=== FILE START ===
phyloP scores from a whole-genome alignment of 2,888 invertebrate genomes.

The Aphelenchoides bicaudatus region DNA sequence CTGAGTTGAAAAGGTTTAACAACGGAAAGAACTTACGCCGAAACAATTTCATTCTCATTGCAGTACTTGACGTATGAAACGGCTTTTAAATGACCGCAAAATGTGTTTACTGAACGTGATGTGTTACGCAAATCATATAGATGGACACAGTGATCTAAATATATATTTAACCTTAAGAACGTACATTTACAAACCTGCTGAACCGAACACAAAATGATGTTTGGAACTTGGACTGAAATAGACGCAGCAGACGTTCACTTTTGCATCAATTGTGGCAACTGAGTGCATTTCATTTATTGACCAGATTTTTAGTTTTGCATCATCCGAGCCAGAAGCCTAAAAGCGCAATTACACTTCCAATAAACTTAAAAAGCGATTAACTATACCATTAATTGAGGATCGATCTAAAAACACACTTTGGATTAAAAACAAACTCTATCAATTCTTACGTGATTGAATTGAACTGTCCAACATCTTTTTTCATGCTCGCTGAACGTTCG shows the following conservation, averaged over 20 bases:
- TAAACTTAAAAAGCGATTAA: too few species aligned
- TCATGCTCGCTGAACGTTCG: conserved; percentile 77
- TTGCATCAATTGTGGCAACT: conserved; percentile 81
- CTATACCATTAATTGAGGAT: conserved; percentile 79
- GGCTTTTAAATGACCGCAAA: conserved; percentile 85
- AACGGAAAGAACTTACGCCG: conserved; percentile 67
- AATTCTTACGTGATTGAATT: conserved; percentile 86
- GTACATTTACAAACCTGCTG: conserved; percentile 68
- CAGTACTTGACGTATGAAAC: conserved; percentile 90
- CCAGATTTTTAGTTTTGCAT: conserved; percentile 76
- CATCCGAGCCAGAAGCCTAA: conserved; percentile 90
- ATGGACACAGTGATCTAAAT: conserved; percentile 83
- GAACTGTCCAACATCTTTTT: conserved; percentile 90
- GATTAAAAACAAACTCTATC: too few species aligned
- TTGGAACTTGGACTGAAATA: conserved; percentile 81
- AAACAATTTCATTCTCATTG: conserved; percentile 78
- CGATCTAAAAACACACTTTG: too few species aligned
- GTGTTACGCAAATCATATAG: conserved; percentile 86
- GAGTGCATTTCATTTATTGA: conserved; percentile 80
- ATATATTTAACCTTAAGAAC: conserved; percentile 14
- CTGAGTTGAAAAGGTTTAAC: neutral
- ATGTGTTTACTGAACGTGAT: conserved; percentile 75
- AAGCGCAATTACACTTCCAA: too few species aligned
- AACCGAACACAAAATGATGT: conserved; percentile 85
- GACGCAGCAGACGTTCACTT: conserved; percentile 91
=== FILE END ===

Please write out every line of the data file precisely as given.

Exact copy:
phyloP scores from a whole-genome alignment of 2,888 invertebrate genomes.

The Aphelenchoides bicaudatus region DNA sequence CTGAGTTGAAAAGGTTTAACAACGGAAAGAACTTACGCCGAAACAATTTCATTCTCATTGCAGTACTTGACGTATGAAACGGCTTTTAAATGACCGCAAAATGTGTTTACTGAACGTGATGTGTTACGCAAATCATATAGATGGACACAGTGATCTAAATATATATTTAACCTTAAGAACGTACATTTACAAACCTGCTGAACCGAACACAAAATGATGTTTGGAACTTGGACTGAAATAGACGCAGCAGACGTTCACTTTTGCATCAATTGTGGCAACTGAGTGCATTTCATTTATTGACCAGATTTTTAGTTTTGCATCATCCGAGCCAGAAGCCTAAAAGCGCAATTACACTTCCAATAAACTTAAAAAGCGATTAACTATACCATTAATTGAGGATCGATCTAAAAACACACTTTGGATTAAAAACAAACTCTATCAATTCTTACGTGATTGAATTGAACTGTCCAACATCTTTTTTCATGCTCGCTGAACGTTCG shows the following conservation, averaged over 20 bases:
- TAAACTTAAAAAGCGATTAA: too few species aligned
- TCATGCTCGCTGAACGTTCG: conserved; percentile 77
- TTGCATCAATTGTGGCAACT: conserved; percentile 81
- CTATACCATTAATTGAGGAT: conserved; percentile 79
- GGCTTTTAAATGACCGCAAA: conserved; percentile 85
- AACGGAAAGAACTTACGCCG: conserved; percentile 67
- AATTCTTACGTGATTGAATT: conserved; percentile 86
- GTACATTTACAAACCTGCTG: conserved; percentile 68
- CAGTACTTGACGTATGAAAC: conserved; percentile 90
- CCAGATTTTTAGTTTTGCAT: conserved; percentile 76
- CATCCGAGCCAGAAGCCTAA: conserved; percentile 90
- ATGGACACAGTGATCTAAAT: conserved; percentile 83
- GAACTGTCCAACATCTTTTT: conserved; percentile 90
- GATTAAAAACAAACTCTATC: too few species aligned
- TTGGAACTTGGACTGAAATA: conserved; percentile 81
- AAACAATTTCATTCTCATTG: conserved; percentile 78
- CGATCTAAAAACACACTTTG: too few species aligned
- GTGTTACGCAAATCATATAG: conserved; percentile 86
- GAGTGCATTTCATTTATTGA: conserved; percentile 80
- ATATATTTAACCTTAAGAAC: conserved; percentile 14
- CTGAGTTGAAAAGGTTTAAC: neutral
- ATGTGTTTACTGAACGTGAT: conserved; percentile 75
- AAGCGCAATTACACTTCCAA: too few species aligned
- AACCGAACACAAAATGATGT: conserved; percentile 85
- GACGCAGCAGACGTTCACTT: conserved; percentile 91